I could write an ode to popcorn quite happily, but I’ll stick to just saying that it’s more than a snack you should only enjoy whilst watching a film.

sweet, sticky and spicy popcorn

As a snack food this is an incredibly versatile staple, you can make cereal bars or other breakfast treats, and you can go as sweet or as salty as you like. It doesn’t lean itself better to one flavour profile than the other. It’s a delightfully indecisive base ingredient and I respect that about popcorn. But because popcorn is usually introduced to us as a fatty, buttery indulgence we tend not to think of it as a healthier snack option.

Until I had left home for university and was constantly budgeting, I didn’t really consider the fact that you could make popcorn at home in anything other than a microwave. Even if I had seen it made on a stove it was in some disposable foil pan that was pre-packed with butter, salt and sugar. It was likely to be soggy at the bottom because the corn had just absorbed so much oil. Of all the things it could be called, a “healthy option” was not one of them. But in reality, you can dress it up, or down, be healthy or unhealthy — it really is your call.

After some furious Googling I found a methodI liked which seemed simple enough, so thank you to the Domestic Geek for introducing this one to me. It just comes down to popcorn kernels and a little bit of vegetable oil. From there, the world is your oyster (though I’ve yet to try oyster flavoured popcorn…)

There are several toppings I love, but for now I’m sticking to one recipe to share with you all. That may only be 5 or so people, but still, all. It’s sweet, a little salty, sticky, spicy, more-ish and the perfect thing for when you aren’t ready for your next meal, but just want to satisfy your cravings.

sweet, sticky and spicy popcorn

Sweet, sticky and spicy popcorn


  • 1x large saucepan with close fitting lid


  • 1/2 measuring cup of popcorn kernels
  • 2 tbsp vegetable oil
  • 1/2 tbsp runny honey
  • 1/2 tbsp dark soy sauce
  • 1/2 tbsp olive oil
  • 1 tsp sriracha sauce (you can add more or less depending on how much spice you want)
  • 20g salted butter

Method for popcorn

  1. Add oil to your saucepan and heat as high as you can, don’t use olive oil for this as it will start smoking at a much lower temperature than vegetable oil will. Once the oil is hot, make sure the entirety of the pan’s base is coated so your popcorn won’t catch or burn.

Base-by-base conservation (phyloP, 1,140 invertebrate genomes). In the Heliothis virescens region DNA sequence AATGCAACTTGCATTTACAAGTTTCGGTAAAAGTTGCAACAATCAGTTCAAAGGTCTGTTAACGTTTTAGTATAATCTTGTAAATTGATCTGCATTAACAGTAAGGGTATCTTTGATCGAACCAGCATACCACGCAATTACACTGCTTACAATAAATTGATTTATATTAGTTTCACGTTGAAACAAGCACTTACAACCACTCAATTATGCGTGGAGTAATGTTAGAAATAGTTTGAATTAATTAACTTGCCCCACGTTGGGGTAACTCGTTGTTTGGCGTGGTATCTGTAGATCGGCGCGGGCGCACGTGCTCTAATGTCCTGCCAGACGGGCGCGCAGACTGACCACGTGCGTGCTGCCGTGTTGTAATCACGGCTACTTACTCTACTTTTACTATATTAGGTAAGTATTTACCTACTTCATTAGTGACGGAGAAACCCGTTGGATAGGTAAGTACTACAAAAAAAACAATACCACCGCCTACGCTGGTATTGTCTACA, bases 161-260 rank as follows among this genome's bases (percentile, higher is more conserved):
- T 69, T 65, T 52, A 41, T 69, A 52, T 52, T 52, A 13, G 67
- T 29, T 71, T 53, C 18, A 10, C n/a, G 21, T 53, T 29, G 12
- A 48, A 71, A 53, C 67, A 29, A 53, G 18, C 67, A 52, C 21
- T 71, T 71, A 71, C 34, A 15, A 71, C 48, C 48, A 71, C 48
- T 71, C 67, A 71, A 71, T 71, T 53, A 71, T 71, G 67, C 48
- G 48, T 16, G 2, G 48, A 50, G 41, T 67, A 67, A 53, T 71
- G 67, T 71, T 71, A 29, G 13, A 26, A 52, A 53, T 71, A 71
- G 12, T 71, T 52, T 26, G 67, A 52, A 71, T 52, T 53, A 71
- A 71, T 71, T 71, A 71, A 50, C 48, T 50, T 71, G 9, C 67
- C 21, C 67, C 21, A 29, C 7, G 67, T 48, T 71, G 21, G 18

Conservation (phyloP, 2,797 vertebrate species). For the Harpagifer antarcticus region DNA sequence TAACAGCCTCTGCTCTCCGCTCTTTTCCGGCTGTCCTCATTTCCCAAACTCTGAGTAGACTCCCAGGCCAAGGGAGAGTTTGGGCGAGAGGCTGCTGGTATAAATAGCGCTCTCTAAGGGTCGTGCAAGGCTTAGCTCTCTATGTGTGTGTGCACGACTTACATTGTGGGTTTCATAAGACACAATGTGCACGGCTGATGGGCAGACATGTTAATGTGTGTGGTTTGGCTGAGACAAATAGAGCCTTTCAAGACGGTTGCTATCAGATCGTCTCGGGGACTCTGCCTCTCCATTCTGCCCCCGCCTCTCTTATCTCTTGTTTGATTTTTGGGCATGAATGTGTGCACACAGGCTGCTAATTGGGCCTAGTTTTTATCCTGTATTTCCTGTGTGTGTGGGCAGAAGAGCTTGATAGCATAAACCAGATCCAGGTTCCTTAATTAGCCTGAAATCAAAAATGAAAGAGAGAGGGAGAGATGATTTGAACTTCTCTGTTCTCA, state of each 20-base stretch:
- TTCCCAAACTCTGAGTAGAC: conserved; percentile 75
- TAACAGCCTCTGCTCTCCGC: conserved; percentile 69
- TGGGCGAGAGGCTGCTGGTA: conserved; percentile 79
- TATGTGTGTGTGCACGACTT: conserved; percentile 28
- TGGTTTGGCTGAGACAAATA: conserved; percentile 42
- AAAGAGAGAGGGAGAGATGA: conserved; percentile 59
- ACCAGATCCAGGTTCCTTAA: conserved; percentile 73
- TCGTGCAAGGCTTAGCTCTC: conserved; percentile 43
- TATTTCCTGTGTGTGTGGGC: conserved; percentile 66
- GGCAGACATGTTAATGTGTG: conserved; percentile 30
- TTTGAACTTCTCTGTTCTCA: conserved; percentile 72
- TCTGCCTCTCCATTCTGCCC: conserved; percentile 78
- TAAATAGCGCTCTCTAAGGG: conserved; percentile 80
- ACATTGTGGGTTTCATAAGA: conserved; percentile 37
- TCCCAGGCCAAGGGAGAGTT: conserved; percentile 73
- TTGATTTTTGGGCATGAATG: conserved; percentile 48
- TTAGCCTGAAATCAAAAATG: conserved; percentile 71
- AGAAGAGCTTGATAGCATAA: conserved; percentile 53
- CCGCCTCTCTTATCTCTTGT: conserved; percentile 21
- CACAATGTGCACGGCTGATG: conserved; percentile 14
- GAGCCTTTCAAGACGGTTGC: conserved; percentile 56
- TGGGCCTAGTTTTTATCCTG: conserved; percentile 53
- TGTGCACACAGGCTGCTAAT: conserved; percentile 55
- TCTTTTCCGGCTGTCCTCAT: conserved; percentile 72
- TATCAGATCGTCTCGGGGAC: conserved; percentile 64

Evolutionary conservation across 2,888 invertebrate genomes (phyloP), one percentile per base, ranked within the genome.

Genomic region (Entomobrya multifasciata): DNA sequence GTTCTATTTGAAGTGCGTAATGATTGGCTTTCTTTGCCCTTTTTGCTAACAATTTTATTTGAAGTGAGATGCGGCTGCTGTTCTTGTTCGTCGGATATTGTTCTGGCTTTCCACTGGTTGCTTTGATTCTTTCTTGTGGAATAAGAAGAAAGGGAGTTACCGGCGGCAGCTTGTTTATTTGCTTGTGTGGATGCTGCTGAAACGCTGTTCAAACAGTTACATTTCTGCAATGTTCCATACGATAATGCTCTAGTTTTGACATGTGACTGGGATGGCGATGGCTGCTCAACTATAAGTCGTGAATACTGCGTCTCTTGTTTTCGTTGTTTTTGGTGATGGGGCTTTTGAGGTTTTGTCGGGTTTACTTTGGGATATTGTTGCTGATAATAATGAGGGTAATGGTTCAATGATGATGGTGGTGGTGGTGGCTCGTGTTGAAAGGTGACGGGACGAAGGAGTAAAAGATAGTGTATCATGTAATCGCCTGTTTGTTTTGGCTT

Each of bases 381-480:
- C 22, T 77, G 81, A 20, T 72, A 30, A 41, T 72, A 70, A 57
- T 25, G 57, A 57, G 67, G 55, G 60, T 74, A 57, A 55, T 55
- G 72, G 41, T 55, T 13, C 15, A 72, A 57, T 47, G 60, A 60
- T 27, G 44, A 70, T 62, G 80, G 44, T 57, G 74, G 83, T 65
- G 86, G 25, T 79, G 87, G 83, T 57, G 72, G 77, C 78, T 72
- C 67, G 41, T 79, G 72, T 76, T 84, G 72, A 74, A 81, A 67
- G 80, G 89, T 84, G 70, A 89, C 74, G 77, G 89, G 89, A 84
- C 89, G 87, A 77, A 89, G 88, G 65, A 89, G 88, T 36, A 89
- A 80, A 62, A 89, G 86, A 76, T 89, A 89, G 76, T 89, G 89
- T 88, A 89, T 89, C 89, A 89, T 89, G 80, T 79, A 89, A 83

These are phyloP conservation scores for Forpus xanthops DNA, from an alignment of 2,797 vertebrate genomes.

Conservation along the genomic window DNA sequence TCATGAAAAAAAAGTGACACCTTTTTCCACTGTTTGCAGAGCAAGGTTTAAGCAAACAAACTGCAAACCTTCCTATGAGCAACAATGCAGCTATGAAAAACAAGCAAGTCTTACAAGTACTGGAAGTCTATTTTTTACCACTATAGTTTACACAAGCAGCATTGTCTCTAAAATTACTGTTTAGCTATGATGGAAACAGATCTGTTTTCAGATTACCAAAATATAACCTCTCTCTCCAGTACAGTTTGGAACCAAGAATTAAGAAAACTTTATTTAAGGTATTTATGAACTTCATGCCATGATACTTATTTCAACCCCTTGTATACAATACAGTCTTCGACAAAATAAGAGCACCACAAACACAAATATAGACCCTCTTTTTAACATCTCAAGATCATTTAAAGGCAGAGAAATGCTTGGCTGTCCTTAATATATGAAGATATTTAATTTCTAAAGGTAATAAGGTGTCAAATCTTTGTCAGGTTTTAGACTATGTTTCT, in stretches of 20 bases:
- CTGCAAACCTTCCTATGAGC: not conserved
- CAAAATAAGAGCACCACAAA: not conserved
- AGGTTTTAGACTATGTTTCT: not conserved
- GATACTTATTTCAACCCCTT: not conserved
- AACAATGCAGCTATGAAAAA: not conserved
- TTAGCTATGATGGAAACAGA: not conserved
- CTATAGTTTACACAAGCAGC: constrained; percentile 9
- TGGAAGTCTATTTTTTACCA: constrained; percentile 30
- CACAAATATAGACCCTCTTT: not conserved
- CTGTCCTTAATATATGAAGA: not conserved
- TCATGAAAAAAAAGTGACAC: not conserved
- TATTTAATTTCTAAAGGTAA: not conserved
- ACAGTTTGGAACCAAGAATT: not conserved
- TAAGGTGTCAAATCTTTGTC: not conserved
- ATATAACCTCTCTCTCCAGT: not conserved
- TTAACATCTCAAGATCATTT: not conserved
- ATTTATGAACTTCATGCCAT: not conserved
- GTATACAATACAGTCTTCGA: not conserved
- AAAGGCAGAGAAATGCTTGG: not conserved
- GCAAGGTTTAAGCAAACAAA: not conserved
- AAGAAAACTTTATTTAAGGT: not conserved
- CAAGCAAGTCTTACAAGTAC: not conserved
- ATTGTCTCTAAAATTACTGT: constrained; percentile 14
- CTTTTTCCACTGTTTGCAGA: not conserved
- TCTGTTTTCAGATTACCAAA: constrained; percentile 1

2. Reduce the heat to a medium high level and place two corn kernels into the pan.
  3. Wait for those two kernels to pop, once they have done, your pot is ready. (I tend to fish these out before proceeding with the next step, but you don’t have to remove them and if you do make sure you take extreme care doing this!
  4. Pour the corn kernels into the pan in a single layer and replace the lid, shake slightly to ensure that the kernels are coated all over.
  5. Listen closely for when the popping starts, when it does, lift the pan and shake for ten seconds and then return to the heat.
  6. Alternate ten seconds on the heat with ten seconds of shaking, your aim is to move the popped kernels to the top of the pan, leaving only the un-popped kernels in contact with the heat.
  7. When the popping slows, turn off the stove and shake your pot until the last pops stop.
  8. Pour the popcorn into a bowl and save hot pan for preparing the toppings.

Method for topping

  1. Allow the pan to cool for 3 minutes or so, otherwise your topping ingredients will burn as soon as they make contact with the pan.
  2. Add olive oil, butter and soy sauce to the pan, melt and stir to combine.
  3. Add the sriracha and honey and continue stirring.
  4. Coat as much of the inside of the pan with this sauce as possible to even distribution of topping.
  5. Pour reserved popcorn back into the pan and stir/fold to combine with the topping.

Your aim whilst stirring is to coat the popcorn without breaking too many of the kernels, to do this lift your spoon or spatula as you stir to almost fold in the topping. This will allow the uncoated kernels to fall to the bottom and get their share of the added flavour.

Typically, I’ll put this into 5 resealable bags and it’ll keep for up to 5 days in my desk at work. For now, it’s all in one bowl and I’m going to binge on movies.


Originally posted on Confessions of a Burnout. For more recipes, just click here.

By Parker, Restaurants of Leeds Share this story